Managing chronic diseases in cats
Diagnosing and treating chronic health conditions is one of the most rewarding areas of feline health care. By learning to recognize and treat these conditions, you will deliver higher-quality medicine. The satisfaction of practicing good medicine motivates both veterinarians and support staff members, and clients will feel more bonded to your practice. Here's a look at the most common feline chronic illnesses and recent medical advances.
As we better understand cats' nutritional needs, we're better able to prevent and treat feline obesity. For example, we know that carbohydrate-rich, energy-dense diets contribute to feline obesity. Energy-restricted diets may lead to weight loss—but often at the expense of lean body mass. Many veterinarians and cat owners have been frustrated by the poor success rate of traditional high-fiber, low-calorie weight loss diets.
On the other hand, cats receiving high-protein, low-carbohydrate diets can lose weight and maintain lean body mass. Some commercial diets, such as Hill's Prescription Diet m/d, offer high-protein, low-carbohydrate formulations designed for weight management. Research also supports the administration of carnitine at 250 to 500 mg/cat/day in addition to dietary therapy to enhance fat metabolism and weight loss.2,4 Carnitine supplementation is continued for as long as needed to achieve and maintain optimal body weight.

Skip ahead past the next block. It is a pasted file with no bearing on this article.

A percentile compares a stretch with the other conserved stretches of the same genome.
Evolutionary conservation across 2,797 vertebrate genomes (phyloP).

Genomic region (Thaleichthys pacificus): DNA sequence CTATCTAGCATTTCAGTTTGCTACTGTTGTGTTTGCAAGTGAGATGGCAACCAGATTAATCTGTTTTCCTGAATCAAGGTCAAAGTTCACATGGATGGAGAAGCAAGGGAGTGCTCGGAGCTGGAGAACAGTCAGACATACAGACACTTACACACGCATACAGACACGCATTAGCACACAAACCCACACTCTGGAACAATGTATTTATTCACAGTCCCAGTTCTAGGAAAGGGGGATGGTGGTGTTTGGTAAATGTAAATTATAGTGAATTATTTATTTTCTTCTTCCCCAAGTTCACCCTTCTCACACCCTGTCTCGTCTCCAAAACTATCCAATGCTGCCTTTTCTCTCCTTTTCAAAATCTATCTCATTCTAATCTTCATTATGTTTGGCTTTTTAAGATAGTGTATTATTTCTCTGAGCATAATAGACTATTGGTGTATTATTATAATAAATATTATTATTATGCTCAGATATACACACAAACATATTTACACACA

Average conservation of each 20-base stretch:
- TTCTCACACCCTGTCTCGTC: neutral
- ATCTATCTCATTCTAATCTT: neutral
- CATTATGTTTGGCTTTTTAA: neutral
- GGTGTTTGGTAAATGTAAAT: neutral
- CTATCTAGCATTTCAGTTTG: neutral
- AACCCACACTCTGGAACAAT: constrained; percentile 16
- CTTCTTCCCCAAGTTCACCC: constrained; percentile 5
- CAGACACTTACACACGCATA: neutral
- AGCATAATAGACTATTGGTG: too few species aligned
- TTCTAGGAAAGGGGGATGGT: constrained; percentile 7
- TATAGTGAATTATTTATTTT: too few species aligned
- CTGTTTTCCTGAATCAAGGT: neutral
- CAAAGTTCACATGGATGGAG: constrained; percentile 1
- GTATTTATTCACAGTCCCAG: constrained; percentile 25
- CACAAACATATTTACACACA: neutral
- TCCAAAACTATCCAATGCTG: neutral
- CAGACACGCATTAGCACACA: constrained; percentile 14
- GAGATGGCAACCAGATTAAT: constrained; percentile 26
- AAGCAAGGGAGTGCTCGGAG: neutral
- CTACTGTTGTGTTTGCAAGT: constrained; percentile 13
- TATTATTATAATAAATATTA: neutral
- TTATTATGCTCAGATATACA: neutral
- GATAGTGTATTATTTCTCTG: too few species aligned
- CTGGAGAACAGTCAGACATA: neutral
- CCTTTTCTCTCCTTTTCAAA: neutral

A successful weight management plan starts with calculating the cat's daily food requirement using the manufacturer's feeding guide based on the target body weight. If the cat doesn't lose weight within one month, reduce the daily portion by 10% to 15% until the cat starts losing weight. Schedule regular re-evaluations to monitor progress and encourage owners to keep a diary of the diet type, amount fed, and body weight over time. Many obese cats will require up to 12 months to reach their target weight safely, so remind owners that patience and commitment will increase their chances of success.